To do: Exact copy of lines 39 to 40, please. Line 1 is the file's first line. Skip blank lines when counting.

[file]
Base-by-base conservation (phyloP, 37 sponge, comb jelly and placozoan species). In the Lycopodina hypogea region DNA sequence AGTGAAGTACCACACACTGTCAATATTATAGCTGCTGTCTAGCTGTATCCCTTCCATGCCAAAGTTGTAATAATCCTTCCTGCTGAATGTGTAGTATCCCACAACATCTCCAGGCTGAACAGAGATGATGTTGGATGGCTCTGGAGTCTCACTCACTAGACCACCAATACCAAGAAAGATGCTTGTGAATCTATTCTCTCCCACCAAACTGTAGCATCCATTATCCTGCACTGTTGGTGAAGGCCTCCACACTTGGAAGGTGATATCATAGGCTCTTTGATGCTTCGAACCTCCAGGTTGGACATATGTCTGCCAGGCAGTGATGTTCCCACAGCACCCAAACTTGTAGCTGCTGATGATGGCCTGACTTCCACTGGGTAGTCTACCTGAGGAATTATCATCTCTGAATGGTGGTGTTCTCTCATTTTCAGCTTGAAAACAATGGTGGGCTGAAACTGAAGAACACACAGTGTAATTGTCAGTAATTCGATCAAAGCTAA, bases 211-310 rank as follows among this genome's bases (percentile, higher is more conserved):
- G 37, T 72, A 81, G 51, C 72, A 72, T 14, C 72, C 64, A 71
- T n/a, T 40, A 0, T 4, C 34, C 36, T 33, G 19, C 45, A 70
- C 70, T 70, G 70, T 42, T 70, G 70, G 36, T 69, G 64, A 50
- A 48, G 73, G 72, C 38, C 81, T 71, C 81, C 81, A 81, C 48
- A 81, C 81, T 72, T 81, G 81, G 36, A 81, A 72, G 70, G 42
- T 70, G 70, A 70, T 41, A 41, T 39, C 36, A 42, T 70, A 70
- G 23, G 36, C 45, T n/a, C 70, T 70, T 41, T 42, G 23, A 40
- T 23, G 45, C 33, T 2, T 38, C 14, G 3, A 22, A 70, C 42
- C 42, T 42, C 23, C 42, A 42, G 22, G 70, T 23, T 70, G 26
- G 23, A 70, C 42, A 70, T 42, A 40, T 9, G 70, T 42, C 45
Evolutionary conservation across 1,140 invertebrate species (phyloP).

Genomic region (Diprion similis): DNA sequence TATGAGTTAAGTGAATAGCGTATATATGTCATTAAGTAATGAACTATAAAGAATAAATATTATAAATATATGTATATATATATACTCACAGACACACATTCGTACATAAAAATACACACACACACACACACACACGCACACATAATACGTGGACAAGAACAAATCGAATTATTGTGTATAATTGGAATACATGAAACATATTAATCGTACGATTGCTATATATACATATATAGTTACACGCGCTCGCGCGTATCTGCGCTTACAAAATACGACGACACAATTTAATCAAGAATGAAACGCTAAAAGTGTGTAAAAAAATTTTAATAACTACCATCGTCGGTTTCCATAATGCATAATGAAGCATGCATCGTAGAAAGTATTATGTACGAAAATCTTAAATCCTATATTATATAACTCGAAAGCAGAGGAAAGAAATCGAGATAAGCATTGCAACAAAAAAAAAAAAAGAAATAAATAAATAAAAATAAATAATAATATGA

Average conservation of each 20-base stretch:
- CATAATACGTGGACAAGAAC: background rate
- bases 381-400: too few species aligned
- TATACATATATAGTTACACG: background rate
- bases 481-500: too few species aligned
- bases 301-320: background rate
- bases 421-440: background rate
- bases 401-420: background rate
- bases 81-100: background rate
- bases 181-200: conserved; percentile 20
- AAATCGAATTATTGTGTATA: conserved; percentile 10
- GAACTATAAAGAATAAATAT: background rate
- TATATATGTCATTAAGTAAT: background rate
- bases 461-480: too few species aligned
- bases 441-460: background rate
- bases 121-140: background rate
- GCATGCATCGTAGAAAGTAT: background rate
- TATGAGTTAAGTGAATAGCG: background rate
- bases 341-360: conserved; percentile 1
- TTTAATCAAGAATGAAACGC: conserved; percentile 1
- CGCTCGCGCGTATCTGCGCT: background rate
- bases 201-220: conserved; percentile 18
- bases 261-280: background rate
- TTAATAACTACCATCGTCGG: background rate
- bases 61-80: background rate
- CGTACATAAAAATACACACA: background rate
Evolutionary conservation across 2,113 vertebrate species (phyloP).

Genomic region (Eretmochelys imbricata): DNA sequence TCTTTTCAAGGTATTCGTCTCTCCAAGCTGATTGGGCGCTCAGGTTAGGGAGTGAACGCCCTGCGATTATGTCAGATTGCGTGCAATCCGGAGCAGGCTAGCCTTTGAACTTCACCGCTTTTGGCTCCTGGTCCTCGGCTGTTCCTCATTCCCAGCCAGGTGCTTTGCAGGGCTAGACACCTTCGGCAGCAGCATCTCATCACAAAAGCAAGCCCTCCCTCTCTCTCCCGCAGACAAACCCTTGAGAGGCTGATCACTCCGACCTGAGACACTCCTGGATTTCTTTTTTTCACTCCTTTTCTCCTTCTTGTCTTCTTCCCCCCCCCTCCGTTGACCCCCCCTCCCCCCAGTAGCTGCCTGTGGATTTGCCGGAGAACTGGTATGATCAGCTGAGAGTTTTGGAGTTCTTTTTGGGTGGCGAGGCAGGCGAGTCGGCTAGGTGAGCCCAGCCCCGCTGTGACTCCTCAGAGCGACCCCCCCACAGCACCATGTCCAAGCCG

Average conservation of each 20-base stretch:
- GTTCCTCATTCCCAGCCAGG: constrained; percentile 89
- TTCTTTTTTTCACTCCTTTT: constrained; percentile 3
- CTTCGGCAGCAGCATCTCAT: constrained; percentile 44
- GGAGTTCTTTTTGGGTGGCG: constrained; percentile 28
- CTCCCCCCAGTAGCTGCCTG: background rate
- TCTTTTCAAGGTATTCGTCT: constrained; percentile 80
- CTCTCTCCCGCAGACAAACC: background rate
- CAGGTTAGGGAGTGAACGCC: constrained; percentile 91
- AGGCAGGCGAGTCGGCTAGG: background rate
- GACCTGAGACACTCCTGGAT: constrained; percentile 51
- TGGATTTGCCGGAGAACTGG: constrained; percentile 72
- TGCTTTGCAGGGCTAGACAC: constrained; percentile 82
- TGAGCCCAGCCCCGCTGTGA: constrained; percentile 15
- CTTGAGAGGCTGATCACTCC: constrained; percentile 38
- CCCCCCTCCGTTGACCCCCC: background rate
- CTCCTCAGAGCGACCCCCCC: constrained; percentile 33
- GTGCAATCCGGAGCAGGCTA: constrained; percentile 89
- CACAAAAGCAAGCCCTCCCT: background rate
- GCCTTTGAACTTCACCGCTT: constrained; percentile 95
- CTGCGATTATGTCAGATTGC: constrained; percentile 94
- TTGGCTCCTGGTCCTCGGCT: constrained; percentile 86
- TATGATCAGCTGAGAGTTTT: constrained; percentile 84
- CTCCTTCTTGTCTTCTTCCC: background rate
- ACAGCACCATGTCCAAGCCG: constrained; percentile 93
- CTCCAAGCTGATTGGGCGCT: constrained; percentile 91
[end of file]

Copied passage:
- CGTACATAAAAATACACACA: background rate
Evolutionary conservation across 2,113 vertebrate species (phyloP).